BROOKLYN— The Senate Elections Committee, chaired by Senator Zellnor Y. Myrie, has wrapped up a series of statewide hearings focused on the administration of New York's elections and protecting the rights of voters across the state.
The hearings were announced by Senate Majority Leader Andrea Stewart-Cousins earlier this summer, amid a string of high-profile errors, failures and allegations of discrimination by elections administrators in multiple counties. For the first time, the Elections Committee held open forums for voters, poll workers and others to document their experiences voting in New York State and their ideas for improvements to elections.
"In Brooklyn, Westchester, Syracuse and Rochester, voters have spoken loudly and clearly: our current system of elections is in desperate need to reform," said Senator Myrie. "In each hearing, we heard examples of voters who experienced difficulty exercising their rights and significant process failures at local board of elections. New York can and must set the national standard for competent, efficient elections administration that strengthens our democracy and protects our most sacred of rights: the right to vote."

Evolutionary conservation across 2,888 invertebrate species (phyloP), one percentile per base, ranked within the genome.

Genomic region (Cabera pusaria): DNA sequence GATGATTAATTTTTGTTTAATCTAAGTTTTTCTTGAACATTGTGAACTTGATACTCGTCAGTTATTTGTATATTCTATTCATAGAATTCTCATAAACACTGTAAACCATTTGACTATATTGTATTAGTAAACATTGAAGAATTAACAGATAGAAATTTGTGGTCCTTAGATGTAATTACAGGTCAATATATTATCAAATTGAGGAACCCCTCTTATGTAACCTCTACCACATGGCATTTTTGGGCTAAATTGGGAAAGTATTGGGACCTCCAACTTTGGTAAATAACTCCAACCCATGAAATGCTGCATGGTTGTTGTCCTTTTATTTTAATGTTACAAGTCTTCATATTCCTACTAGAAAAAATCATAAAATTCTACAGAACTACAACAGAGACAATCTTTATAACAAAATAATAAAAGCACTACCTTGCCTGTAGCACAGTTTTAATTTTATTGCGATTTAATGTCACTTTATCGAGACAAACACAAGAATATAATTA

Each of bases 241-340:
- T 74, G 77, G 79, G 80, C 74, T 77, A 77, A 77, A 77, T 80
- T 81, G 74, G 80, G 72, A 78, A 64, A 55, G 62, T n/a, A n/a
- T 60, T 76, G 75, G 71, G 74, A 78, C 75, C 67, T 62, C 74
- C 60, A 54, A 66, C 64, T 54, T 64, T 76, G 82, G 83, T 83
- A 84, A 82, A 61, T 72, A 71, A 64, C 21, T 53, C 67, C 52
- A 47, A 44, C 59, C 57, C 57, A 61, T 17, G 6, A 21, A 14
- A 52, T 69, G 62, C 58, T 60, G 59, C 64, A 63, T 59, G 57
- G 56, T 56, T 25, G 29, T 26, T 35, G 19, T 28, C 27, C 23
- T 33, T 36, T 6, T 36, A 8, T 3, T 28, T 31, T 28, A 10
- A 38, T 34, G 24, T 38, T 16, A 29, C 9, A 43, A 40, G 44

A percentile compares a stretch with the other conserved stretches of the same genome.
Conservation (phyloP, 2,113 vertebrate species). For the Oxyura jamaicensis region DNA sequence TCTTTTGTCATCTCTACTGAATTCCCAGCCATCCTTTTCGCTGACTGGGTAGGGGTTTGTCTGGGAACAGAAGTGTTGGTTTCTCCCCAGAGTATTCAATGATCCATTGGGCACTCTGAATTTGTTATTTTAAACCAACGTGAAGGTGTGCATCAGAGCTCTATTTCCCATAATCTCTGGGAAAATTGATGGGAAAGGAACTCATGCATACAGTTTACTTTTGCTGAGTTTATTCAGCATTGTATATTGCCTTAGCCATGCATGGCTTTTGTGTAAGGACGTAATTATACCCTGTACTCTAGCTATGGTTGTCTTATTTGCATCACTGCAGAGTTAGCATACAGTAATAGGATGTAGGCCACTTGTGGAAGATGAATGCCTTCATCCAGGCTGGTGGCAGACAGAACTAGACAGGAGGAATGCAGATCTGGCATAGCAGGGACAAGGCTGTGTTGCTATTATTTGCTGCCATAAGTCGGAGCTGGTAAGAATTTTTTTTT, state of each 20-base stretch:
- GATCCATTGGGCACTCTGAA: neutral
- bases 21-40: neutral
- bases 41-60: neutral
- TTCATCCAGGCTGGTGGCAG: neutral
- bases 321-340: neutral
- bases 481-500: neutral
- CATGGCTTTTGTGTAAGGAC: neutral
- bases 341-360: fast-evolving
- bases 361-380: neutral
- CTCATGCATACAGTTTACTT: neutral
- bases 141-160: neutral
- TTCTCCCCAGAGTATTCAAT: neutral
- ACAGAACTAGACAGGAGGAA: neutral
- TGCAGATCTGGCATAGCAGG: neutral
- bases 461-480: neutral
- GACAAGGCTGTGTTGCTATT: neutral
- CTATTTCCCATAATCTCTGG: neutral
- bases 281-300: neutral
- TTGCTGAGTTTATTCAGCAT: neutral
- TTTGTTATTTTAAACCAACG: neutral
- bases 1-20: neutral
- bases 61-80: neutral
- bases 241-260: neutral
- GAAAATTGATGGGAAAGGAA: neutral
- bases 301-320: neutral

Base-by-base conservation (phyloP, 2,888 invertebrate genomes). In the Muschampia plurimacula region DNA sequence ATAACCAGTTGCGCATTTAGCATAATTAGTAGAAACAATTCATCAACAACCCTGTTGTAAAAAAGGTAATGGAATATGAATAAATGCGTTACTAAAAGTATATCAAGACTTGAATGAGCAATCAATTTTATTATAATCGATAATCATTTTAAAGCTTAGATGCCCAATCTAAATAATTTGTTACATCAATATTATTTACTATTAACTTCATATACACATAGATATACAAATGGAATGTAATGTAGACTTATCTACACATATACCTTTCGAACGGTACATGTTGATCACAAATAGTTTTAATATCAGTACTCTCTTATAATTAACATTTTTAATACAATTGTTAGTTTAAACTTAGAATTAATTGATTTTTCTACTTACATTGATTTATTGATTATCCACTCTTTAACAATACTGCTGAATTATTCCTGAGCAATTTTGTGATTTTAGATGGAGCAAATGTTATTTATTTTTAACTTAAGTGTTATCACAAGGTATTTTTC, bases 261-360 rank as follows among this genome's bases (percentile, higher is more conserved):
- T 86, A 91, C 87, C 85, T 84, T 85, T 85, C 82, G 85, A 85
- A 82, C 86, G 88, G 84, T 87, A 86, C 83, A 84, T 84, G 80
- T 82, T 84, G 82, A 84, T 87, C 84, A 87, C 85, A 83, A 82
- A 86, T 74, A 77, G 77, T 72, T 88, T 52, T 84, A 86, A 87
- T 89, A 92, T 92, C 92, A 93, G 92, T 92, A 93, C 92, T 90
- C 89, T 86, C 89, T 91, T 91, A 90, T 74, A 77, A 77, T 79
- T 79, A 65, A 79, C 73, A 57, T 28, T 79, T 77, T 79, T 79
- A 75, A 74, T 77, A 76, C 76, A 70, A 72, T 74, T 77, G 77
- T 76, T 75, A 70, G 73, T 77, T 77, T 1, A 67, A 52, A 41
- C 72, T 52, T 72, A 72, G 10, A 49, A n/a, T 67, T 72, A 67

The initial set of hearings sought testimony directly from voters to share their experiences and suggestions on improving the voting process. On September 21, the Committee will convene in Albany to question local and state Boards of Elections— along with other advocates and experts— and get their response to voter feedback collected during the initial hearings.
Voters are still invited to share statements on election reform in New York with the Committee. Through September 20, voters can submit testimony on their experiences as a voter or poll worker by clicking here